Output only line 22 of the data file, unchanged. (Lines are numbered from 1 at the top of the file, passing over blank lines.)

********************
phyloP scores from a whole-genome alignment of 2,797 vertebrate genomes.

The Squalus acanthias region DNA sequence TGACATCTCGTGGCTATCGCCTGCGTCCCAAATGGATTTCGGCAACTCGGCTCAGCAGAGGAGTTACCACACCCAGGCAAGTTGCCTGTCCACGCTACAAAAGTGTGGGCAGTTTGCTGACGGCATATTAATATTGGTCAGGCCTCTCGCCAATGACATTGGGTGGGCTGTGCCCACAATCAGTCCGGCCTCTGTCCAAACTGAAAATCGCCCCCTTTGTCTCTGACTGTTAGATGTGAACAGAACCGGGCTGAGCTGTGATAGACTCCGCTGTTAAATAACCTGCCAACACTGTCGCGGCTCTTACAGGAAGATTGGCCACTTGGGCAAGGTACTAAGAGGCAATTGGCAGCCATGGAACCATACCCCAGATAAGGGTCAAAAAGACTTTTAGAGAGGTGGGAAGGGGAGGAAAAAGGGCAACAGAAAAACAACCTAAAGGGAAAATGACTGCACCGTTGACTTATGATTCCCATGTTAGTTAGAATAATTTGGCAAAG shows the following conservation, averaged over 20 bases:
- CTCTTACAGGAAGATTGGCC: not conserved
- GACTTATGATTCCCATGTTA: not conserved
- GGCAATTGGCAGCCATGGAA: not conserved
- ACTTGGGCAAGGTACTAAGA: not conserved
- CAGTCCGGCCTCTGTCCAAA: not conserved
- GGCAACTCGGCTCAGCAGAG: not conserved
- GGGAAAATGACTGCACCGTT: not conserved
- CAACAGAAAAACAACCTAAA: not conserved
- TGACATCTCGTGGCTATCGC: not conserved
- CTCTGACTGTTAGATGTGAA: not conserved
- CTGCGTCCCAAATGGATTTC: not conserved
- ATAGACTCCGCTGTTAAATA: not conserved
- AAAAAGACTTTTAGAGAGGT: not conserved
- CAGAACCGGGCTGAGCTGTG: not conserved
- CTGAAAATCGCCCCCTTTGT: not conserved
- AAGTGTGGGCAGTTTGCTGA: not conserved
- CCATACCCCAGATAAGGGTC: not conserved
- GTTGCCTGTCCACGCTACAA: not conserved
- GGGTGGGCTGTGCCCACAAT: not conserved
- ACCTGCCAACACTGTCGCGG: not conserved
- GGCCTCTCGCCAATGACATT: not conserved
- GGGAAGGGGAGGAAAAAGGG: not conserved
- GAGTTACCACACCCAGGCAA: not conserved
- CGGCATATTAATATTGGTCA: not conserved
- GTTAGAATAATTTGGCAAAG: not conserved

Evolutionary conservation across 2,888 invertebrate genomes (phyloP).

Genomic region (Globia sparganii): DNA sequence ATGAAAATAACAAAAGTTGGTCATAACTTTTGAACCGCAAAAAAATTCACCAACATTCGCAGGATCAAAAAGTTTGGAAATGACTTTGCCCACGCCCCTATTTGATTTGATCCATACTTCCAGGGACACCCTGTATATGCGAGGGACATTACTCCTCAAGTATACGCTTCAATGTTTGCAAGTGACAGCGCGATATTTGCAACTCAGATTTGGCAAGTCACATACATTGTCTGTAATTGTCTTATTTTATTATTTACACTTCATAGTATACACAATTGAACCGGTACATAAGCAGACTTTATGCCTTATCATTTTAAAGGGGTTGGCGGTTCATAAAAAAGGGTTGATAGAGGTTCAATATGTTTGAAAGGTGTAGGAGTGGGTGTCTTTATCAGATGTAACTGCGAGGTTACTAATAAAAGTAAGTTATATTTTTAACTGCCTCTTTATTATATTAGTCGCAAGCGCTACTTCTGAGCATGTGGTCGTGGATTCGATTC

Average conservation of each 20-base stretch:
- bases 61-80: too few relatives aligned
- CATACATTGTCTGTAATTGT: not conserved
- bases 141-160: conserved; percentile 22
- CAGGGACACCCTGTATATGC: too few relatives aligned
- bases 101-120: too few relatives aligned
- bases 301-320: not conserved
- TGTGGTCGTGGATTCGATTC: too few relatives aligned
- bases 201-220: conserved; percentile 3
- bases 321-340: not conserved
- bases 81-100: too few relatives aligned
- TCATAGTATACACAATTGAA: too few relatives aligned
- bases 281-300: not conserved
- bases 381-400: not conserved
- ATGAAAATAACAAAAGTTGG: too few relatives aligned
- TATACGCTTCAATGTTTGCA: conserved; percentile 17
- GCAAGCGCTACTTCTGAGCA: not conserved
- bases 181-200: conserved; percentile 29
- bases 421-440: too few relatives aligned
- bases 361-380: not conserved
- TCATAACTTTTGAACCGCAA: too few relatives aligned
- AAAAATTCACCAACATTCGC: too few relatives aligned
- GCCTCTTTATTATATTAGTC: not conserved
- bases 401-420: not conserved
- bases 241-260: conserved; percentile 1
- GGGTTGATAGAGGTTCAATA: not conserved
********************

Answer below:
- ACCTGCCAACACTGTCGCGG: not conserved